Nine months from now, Republican candidates for president will meet on the stage of the Reagan Presidential Library (with the old Air Force One providing great visuals) for the first debate of the 2016 race. It seems likely that among those in attendance will be at least four -- Chris Christie, Bobby Jindal, Mike Huckabee and Jeb Bush -- who support (or once supported) the Common Core. Republicans are about to find out what's been percolating among the grass roots. Properly undertaken, a debate about Common Core could be healthy for the party and the country. Or it could be an unholy squabble over rumors and bogeymen. We'll see.
The old joke has it that America will never adopt national education standards because Republicans hate anything with the word "national" in it, and Democrats hate anything with the word "standards" in it. Common Core's advocates accordingly worked through the National Governors Association and other state groups. Backed with funding from the Bill and Melinda Gates Foundation, Common Core has now been adopted by 41 states. The Obama administration boosted participation by dangling waivers from some requirements of the No Child Left Behind law, as well as stimulus funds, to states that adopted Common Core. That alone was enough to alienate many Republicans.
Common Core is not a national curriculum. It doesn't prescribe how children should be taught, but does set benchmarks for what kids in K-12 should know and when. Chester E. Finn Jr., president emeritus of the Thomas B. Fordham Institute, is a Reagan alumnus who mostly favors the Core. "It's superior to the standards" in 75 percent of the states, he explains. Assuming wide adoption and smooth implementation, it would solve the problem of our national mobility -- high by international standards -- unduly handicapping children. Fourth-graders in Spokane would be learning the same math skills as those in Dubuque and Miami. It would also permit parents to evaluate their own schools based on uniform standards.
Conservatives like rigor and accountability. What they emphatically do not like is the leftist, anti-American propaganda that has infiltrated school curricula around the nation. At the moment, despite many claims to the contrary on the Internet, Common Core does not contain history standards, only math and English ones. Aware of the huge backlash that greeted the Clinton-era attempt to promote highly tendentious national history standards (Lynne Cheney played a starring role in exposing them), Common Core's backers have steered clear -- for now.
But as my Ethics and Public Policy Center colleague Stanley Kurtz has argued, left-wing activists are forever beavering away, shaping what young Americans learn about their past and accordingly what they believe about the present. One vector is the College Board, the company that designs and administers the Advanced Placement tests. The AP American history test is currently under revision, and none of the changes is good. As Finn and Frederick Hess wrote in National Review Online, "There's little about economics that doesn't feel caricatured or framed in terms of government efforts to combat injustice. Students are introduced to decade after decade of American racism and depravity, with little positive context for the nation's foreign engagements or its success creating shared prosperity. ... The bias is especially stark when it comes to the 20th century's iconic presidents. FDR and LBJ are treated reverently ... (whereas) Reagan is described ... as a man of 'bellicose rhetoric.'"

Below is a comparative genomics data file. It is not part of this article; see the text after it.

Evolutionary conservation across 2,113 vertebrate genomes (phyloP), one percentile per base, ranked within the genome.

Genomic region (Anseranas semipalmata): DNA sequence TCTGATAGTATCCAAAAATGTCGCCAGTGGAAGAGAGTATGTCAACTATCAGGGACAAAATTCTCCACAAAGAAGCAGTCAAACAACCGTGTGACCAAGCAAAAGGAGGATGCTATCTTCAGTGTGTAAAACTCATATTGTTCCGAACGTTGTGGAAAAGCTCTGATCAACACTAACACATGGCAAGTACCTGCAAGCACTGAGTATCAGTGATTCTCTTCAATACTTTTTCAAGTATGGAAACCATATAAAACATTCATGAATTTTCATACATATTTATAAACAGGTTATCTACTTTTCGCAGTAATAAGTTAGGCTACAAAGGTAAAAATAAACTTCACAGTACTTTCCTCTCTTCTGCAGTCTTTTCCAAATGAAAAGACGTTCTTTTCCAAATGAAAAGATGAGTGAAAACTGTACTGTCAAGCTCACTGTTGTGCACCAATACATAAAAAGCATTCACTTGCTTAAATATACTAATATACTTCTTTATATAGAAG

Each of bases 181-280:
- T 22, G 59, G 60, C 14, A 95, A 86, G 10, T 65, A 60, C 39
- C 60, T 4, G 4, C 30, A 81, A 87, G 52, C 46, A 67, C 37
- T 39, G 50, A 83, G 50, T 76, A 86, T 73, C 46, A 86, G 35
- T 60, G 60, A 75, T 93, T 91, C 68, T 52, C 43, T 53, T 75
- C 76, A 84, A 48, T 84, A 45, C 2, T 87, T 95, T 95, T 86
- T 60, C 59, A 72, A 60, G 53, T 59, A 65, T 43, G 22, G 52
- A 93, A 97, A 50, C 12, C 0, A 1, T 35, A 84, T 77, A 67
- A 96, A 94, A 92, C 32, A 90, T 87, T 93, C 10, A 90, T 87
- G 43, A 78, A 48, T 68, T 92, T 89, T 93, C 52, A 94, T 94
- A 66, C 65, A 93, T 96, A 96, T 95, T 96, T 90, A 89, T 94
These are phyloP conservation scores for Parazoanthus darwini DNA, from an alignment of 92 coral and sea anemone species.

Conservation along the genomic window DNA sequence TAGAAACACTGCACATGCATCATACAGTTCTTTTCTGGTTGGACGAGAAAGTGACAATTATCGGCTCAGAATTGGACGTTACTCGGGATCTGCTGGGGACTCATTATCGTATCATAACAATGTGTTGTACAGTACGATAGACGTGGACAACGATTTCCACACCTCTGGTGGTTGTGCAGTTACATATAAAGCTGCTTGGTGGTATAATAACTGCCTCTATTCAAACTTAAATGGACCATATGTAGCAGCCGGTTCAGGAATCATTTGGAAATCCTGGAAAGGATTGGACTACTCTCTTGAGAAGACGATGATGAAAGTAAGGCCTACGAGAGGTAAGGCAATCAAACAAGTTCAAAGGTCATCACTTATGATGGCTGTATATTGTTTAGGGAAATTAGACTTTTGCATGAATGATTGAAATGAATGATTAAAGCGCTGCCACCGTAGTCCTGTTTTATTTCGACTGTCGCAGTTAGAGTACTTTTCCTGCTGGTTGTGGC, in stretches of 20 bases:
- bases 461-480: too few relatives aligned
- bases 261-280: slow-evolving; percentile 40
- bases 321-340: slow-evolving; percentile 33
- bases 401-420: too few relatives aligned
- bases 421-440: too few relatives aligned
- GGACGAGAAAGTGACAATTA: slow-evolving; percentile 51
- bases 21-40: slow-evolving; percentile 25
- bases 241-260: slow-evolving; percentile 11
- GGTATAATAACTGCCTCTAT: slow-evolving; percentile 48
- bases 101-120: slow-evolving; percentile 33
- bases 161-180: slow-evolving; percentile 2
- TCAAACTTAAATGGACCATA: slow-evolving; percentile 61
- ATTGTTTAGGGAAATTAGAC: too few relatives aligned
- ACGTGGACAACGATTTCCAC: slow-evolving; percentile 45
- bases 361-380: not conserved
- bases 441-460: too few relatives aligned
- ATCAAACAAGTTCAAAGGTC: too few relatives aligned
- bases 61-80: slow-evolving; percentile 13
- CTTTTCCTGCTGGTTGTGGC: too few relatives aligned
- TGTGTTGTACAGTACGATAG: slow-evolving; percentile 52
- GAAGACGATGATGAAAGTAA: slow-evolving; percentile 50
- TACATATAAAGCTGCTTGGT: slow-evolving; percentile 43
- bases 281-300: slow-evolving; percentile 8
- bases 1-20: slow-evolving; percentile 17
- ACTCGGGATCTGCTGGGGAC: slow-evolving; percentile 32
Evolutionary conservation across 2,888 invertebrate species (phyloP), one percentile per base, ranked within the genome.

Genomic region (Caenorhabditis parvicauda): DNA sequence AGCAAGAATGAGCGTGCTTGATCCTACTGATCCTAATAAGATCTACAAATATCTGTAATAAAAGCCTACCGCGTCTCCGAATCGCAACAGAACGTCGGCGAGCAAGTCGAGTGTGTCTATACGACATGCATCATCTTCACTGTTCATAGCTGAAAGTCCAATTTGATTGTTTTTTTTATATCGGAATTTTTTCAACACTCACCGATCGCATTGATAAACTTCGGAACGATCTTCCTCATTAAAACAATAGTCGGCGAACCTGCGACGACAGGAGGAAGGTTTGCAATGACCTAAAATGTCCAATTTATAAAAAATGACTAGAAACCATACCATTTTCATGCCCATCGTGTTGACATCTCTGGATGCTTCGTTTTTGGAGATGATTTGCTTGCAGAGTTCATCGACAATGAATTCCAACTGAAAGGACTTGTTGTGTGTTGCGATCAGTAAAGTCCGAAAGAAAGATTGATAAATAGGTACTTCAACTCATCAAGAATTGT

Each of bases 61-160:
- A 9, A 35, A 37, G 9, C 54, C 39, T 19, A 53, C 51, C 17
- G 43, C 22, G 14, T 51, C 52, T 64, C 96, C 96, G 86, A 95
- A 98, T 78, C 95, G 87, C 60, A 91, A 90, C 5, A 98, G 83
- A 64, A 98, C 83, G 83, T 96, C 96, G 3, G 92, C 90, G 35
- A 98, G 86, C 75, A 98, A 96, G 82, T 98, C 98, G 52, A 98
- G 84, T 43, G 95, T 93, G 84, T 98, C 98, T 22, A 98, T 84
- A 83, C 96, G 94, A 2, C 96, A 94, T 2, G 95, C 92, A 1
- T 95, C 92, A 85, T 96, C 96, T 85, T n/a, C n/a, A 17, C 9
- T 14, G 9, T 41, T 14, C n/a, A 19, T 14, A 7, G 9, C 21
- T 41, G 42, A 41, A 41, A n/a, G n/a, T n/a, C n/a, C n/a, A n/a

Kurtz notes that one of the prime movers of the Common Core program, David Coleman, has recently been named president of the College Board. "Under his leadership," Kurtz warns, "the College Board has begun to radically redesign all of its AP exams." It is, Kurtz fears, a "backdoor way to seize control of subjects that would be too hot to handle if formally labeled Common Core."
There are many reasons to favor high standards in schools and to adopt a national curriculum. The danger, of course, is the political content. At some point, Common Core may attempt to adopt objectionable history standards. That hasn't happened yet. In the meantime, the College Board is the battlefield. The changes to AP U.S. history have not been formally adopted. The College Board is open to comments. The deadline is February. Here's the link:https://advancesinap.collegeboard.org/english-history-and-social-science/us-history/feedback-form
Conservatives should deluge them.
Mona Charen is a senior fellow at the Ethics and Public Policy Center. To read features by other Creators Syndicate writers and cartoonists, visit the Creators Syndicate Web page atwww.creators.com.